I don’t remember enough details to give you a mile by mile recap, so here’s more of “how I ran the race”.

 

I watched people ahead of me a lot. I tried to keep people in sight who seemed to be doing the right pace. I watched lots of shoes as I spent a lot of time looking down at the road – especially while we were on the shoulder – for grates or pavement problems in road. I watched people’s gait and looked at their clothes and how they carried fuel or water.

 

I looked at the trees and water as much as I could tried to express gratitude for the beauty – the fall colors were quite nice. I tried to take snapshots with my mind. I tried in the beginning and at end to be grateful and express it out loud (quietly) for getting to the start trained and healthy, for all the people who helped and supported me. I had my music up loud, breathed and sang along some if I felt so moved. I tried some tricks I read about in Kristin Armstrong’s book, like Kristin’s coach Cassie saying  “up and over” before some hills. I’m not sure it helped, but it gave me something to do momentarily. I used Kristin’s tough race mantra of “just run to the end of your hat” and also told myself to just follow the shoes of a runner I picked in front of me.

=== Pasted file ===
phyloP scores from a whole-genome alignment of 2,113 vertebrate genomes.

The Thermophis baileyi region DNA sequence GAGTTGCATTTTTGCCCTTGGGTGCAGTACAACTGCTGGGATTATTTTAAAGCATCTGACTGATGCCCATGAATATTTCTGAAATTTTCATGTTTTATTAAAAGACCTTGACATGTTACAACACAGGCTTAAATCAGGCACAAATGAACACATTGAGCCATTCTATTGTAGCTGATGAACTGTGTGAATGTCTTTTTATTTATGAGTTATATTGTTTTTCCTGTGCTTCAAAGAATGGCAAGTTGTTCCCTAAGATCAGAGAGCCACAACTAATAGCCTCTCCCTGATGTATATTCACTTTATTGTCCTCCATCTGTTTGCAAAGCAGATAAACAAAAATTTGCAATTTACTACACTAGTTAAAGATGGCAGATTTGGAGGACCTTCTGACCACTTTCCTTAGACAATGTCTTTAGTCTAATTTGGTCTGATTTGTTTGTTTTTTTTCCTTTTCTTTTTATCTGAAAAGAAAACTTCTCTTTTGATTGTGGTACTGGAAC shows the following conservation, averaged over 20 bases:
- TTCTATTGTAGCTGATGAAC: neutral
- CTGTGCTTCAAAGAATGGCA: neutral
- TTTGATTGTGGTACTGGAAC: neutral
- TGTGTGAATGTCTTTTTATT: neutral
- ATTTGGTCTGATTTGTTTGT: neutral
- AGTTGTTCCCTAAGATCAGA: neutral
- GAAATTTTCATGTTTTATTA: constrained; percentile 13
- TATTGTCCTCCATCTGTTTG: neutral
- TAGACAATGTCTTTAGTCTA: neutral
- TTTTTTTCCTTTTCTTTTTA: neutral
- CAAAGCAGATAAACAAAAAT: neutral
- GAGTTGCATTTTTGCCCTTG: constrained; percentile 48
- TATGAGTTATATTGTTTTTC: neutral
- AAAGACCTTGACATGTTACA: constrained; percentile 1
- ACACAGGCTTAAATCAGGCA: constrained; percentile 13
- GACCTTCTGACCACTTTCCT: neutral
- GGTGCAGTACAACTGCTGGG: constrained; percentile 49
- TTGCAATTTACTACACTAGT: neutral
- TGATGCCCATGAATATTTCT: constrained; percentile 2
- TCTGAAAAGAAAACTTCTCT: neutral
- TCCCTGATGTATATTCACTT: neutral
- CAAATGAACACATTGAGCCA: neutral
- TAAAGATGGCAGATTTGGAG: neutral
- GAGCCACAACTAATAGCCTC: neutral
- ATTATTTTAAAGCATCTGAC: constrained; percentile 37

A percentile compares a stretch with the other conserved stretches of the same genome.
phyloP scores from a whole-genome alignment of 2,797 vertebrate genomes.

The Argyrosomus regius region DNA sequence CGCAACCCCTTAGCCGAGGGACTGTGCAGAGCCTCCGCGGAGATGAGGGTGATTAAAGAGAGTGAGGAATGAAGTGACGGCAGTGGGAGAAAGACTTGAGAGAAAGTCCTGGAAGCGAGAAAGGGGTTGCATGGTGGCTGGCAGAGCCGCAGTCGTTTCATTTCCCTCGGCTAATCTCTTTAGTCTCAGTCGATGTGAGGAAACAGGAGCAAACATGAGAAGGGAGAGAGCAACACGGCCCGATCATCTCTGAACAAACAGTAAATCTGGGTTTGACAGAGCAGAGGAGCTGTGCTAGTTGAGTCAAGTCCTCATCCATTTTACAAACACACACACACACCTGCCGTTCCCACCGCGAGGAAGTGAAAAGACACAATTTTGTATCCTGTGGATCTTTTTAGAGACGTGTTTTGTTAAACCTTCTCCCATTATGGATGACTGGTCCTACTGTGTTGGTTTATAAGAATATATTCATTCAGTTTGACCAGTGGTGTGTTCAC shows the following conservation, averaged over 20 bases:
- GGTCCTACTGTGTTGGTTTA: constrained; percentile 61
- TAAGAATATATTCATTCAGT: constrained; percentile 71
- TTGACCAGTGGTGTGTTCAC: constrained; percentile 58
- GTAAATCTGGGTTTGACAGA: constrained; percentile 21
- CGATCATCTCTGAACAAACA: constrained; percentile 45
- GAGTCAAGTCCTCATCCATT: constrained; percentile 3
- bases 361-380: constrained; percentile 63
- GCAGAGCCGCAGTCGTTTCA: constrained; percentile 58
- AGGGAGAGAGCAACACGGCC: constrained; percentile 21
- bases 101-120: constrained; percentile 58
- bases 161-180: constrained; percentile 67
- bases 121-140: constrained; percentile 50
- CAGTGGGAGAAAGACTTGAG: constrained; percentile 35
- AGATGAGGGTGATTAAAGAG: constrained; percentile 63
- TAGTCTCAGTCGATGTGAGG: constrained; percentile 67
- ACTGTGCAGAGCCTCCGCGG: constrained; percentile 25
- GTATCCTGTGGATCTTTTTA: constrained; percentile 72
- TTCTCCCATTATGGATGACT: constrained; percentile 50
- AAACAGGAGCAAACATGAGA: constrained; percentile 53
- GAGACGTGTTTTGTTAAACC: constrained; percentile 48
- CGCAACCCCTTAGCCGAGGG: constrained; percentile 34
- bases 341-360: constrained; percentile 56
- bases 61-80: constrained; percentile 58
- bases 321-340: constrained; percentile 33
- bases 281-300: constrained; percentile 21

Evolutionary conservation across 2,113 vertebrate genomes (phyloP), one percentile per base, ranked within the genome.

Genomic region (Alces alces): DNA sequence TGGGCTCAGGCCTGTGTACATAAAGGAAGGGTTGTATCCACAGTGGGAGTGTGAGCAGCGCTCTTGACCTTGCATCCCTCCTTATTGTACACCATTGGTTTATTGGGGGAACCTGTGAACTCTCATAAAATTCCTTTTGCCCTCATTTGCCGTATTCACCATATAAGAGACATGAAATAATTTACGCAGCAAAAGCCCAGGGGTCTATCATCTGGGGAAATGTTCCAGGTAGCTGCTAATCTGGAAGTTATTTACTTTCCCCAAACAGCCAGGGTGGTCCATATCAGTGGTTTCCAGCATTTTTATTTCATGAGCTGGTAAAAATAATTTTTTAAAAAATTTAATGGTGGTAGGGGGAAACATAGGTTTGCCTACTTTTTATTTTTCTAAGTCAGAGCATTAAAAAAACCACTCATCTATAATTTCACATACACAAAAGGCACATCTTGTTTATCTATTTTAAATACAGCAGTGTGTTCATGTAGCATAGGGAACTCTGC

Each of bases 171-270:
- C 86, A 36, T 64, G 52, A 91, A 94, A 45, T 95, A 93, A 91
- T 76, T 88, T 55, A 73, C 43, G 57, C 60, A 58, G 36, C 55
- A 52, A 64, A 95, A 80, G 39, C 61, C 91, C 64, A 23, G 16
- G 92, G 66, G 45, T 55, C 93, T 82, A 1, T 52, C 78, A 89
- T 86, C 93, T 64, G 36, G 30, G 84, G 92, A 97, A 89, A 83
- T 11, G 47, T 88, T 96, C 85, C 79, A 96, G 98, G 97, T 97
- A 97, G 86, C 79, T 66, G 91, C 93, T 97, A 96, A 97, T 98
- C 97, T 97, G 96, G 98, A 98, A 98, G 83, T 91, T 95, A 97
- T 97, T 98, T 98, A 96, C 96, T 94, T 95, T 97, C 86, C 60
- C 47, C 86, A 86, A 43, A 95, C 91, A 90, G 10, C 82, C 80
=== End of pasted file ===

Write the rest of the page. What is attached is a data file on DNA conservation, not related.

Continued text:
In the late miles, I followed a small muscular young woman with a ponytail wearing a race shirt with Montrail and some Hagerstown trail race info on the back. No headphones (maybe half the people wore them), no hat or sunglasses, not carrying fuel or water. She came up in the 20s and I hung with her for a while then she sped up at maybe 23 or 24. She looked really strong and steady, just clipping away but she obviously was going fast. I kept thinking “stay with the Montrail chick” and marveling at her ability. And how easy it looked, wondering if someday I could do as well. I decided she was probably more of a trail runner, maybe ultras, so this race may have been easy for her (or just may have looked that way).

 

At some point, I thought of Richmond in 4 weeks and laughed at myself for thinking it could be anything other than a training run, and how am I going to do even that in 4 weeks, how crazy must I be?